It's a pattern we've seen before and will likely see again. Often during the Clinton presidency, stories embarrasing to the administration - many of them with no basis in reality - were written about in the British press with little to no actual sourcing then highlighted by domestic conservative outlets as if there was some validity to them. This would then infect domestic discourse and prompt reporting from U.S. news outlets about the invented stories. To call this sort of behavior shoddy journalism is almost generous.
Today's example is this story from the London Telegraph, headlined "Barack Obama furious at General Stanley McChrystal speech on Afghanistan". Who does the story cite for its evidence of President Obama's allegedly "furious" state? "[S]ources close to the administration", an "adviser to the administration", "[s]ome commentators" and "critics". Even those anonymous sources discuss differing views on policy, not the supposed events the article's hook relays. No named sources, or even administration sources, support the headline's contention about the President's supposed emotional state.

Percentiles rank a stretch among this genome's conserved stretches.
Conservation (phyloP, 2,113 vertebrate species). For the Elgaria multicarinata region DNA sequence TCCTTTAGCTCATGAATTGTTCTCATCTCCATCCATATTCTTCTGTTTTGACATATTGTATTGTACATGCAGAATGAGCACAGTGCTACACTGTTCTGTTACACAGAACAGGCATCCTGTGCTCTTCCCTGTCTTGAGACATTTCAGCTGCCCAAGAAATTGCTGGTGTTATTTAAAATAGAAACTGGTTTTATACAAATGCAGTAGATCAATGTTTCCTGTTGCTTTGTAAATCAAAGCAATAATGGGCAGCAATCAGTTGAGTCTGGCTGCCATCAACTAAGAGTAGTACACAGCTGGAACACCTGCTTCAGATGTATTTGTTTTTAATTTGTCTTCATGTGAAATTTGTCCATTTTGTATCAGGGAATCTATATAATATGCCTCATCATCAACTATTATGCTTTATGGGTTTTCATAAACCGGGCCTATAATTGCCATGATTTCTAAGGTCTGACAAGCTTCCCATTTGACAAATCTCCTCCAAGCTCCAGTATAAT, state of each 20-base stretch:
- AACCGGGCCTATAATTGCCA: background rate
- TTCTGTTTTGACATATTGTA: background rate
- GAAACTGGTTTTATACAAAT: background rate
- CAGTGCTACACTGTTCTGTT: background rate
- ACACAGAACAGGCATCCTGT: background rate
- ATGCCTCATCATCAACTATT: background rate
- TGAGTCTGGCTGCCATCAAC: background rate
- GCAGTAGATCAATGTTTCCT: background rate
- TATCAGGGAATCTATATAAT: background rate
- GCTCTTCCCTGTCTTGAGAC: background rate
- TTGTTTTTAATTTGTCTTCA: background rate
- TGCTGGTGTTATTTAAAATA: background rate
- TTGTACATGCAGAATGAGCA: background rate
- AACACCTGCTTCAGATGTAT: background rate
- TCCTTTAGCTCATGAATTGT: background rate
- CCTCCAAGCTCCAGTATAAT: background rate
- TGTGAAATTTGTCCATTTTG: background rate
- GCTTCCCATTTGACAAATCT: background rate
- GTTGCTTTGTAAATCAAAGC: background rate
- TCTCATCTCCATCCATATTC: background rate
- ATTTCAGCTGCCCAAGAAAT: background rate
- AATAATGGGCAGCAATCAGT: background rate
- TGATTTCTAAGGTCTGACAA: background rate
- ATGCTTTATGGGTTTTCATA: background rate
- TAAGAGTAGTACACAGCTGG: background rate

Predictably conservative bloggers are taking the ball and running down the field.